The CHEM-ELEON iPhone app



Listen to your Mother (earth): Don't Smoke


Everyone is familiar with tobacco harm reduction campaigns that emphasize the negative health effects of smoking, but relatively few people know the true extent of the environmental damage that cigarette use causes. It may come as a surprise to learn that the ecological impacts of cigarettes are just as concerning as their health risks, and carry long term consequences that could prove far more severe for both humans and the planet we inhabit.

It’s the poison-laden smoke from combusting tobacco that hurts us when we light a cigarette, but this smoke is only one of the numerous injuries inflicted on our natural world as a result of tobacco use. Here are several of the many reasons why, if you love your country and your planet, saying no smoking is a compassionate choice.

Smoking and Litter

For over 15 years, cigarette butts have been the most common rubbish found during the cleanup of public areas in Australia, making up a staggering 19.5% of rubbish that is picked up on beaches, in parks, and throughout public areas.

The Butt Littering Trust (a tobacco company funded organisation) estimates that around seven billion cigarette butts become litter each year in Australia alone. Not only does this make cleanup efforts more difficult, but these cigarette butts take up to 12 years to break down, giving the toxic residue within the filters plenty of time to leach into the water and soil.

Tobacco companies have taken steps to promote anti-littering initiatives across Australia, yet according to the New South Wales Department of Environment and Conservation, these efforts have done little practical good. The most effective way to reduce the amount of cigarette butts that become litter is through reducing the source of the problem: the number of people who smoke.

Smoking and Deforestation

While one end result of smoking is increased amounts of litter, we have to take a step back to really understand the damage that the tobacco industry does to our planet. The first place that smoking becomes harmful to the environment is during the tobacco growth and production phase.

Tobacco production requires the removal of an estimated 600 million trees every year. This is not only for growing the tobacco crops themselves, though. It can take over three kilograms of wood to smoke-cure a single kilogram of export-ready tobacco. In all, tobacco cultivation accounts for 2-4% of deforestation that takes place on our planet on an annual basis, and thus contributes significantly to global warming, soil erosion, and the endangerment of wildlife species.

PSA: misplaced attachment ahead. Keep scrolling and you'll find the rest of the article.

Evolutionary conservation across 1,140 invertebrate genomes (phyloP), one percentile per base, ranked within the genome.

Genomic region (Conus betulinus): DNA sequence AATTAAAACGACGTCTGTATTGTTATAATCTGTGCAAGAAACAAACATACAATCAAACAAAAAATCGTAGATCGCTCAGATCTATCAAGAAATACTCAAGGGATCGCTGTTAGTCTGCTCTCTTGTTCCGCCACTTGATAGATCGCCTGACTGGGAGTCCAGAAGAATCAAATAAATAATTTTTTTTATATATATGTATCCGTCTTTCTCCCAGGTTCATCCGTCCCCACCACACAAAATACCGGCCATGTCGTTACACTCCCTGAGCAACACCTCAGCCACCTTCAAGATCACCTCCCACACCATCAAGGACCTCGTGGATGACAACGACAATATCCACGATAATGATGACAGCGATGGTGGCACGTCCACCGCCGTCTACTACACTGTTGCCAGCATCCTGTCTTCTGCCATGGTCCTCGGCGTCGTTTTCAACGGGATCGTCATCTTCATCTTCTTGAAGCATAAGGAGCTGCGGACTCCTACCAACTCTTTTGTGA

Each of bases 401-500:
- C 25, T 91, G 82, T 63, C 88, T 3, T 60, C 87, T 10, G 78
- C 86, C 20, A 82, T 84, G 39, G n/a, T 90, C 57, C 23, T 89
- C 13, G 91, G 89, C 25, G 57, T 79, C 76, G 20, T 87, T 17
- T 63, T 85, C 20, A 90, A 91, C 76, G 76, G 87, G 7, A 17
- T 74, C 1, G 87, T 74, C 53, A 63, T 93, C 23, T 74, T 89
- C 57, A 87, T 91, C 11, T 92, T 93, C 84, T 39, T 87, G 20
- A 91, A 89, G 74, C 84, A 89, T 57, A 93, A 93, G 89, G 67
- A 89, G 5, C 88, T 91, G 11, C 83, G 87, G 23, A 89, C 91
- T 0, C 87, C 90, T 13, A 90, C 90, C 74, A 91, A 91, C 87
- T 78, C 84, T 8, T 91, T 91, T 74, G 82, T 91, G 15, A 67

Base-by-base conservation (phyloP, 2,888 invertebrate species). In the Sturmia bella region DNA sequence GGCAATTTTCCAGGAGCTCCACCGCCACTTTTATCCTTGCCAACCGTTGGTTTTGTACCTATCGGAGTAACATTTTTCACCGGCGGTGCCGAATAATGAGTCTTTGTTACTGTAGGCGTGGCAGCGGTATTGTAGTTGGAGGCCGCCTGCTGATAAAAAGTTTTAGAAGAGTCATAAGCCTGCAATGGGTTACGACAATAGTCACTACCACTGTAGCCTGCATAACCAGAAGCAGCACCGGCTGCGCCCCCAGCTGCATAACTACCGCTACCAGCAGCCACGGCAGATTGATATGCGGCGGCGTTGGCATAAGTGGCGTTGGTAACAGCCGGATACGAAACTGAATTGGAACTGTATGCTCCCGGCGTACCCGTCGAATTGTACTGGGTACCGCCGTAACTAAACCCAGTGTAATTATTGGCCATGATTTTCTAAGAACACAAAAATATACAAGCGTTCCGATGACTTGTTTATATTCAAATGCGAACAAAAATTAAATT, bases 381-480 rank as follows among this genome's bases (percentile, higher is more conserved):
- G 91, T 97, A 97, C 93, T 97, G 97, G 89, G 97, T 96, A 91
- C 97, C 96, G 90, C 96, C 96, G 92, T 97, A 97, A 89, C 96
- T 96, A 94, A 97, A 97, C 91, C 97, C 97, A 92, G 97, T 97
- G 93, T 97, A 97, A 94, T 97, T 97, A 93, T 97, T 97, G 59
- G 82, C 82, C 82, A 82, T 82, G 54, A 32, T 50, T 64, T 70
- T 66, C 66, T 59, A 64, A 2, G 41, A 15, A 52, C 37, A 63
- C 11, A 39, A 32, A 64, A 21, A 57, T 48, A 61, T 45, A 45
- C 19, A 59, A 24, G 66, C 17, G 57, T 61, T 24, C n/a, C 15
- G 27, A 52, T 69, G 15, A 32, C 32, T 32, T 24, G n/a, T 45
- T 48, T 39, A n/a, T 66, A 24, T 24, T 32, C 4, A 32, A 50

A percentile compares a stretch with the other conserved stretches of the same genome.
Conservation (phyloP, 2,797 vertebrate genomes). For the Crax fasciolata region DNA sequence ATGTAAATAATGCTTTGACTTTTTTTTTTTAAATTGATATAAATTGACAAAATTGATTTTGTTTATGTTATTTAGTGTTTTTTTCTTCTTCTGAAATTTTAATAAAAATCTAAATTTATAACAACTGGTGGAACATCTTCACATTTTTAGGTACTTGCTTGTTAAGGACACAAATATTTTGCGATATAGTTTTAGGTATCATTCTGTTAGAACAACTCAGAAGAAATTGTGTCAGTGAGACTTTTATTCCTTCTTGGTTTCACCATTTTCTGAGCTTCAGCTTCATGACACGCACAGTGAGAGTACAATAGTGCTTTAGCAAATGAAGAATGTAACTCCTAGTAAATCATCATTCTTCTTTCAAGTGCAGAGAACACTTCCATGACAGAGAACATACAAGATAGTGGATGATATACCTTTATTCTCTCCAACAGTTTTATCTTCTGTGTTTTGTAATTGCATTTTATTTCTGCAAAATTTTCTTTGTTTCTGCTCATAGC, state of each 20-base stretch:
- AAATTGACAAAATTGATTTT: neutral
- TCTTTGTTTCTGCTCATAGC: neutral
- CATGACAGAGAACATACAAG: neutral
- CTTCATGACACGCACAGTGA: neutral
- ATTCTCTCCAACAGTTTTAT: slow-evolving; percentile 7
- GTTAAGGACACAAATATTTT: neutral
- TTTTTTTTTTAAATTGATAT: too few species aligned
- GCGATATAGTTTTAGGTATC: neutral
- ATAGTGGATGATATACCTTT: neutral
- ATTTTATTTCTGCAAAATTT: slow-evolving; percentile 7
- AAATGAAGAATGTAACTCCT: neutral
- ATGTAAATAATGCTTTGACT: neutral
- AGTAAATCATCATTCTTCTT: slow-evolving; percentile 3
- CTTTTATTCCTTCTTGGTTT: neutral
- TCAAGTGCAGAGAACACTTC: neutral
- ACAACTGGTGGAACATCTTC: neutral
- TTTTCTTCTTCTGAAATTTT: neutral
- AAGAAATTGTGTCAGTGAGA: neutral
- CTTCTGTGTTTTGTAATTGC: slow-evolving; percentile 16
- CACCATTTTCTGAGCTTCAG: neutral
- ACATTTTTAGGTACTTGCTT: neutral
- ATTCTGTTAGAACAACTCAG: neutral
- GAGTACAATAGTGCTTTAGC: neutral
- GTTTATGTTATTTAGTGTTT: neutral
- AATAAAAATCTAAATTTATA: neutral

Smoking and the Developing World

The global demand for tobacco places a heavy burden on the populations of the predominantly developing countries where the plant is commercially grown and harvested. With little in the way of health laws in place to protect them, local agricultural workers are at high risk of contracting poisoning sickness from prolonged handling of tobacco leaves that are routinely sprayed with toxic pesticides.

In addition, tobacco cultivation consumes 5.3 million hectares of arable land, which if was instead used for food crops could feed up to twenty million people. Many small tobacco farmers struggle to make ends meet with this so-called “cash crop”, as the vast majority of profits from tobacco production in third world countries are funelled back into large overseas companies.

Smoking and Waste

Every manufacturing operation produces waste of some sort. While all waste should be minimised as a basic principle of sustainability, the most environmentally hazardous variant is chemical waste. In 1992, when the tobacco industry was ranked 18th on the list of industrial chemical waste producers, tobacco manufacturing produced more than 27 million kilograms of hazardous chemical waste. Of this waste, 2.2 million kilograms were disposed of in the open environment.

That’s not even considering the “regular” non-hazardous waste which is a by-product of tobacco production. According to the World Health Organisation, in 1995 the tobacco industry produced an estimated 2.3 billion kilograms of manufacturer waste. This was in addition to the chemical waste and littered cigarette butts already mentioned above.

Help A Mother Out

Deforestation, chemical waste, litter, dangerous and unethical farming practices – whichever way you look at it, Mother Earth doesn’t look kindly on smoking! If you currently smoke cigarettes and have been thinking about quitting, now you have another weapon in your arsenal of reasons to kick this habit. Not only will your body, your family, your friends and your finances thank you for taking a stand against tobacco, so too will our planet have many reasons to feel grateful.

Alisha Young is a writer, health nut and sci-fi nerd. As the founder of the electronic cigarettes brand Genecigs, she believes that business and sustainability go hand in hand. When not trying her hand at healthy food creations or waiting for the next season of Game of Thrones to start, Alisha blogs about her passions for clean living, health education and tobacco harm reduction.


What do you think?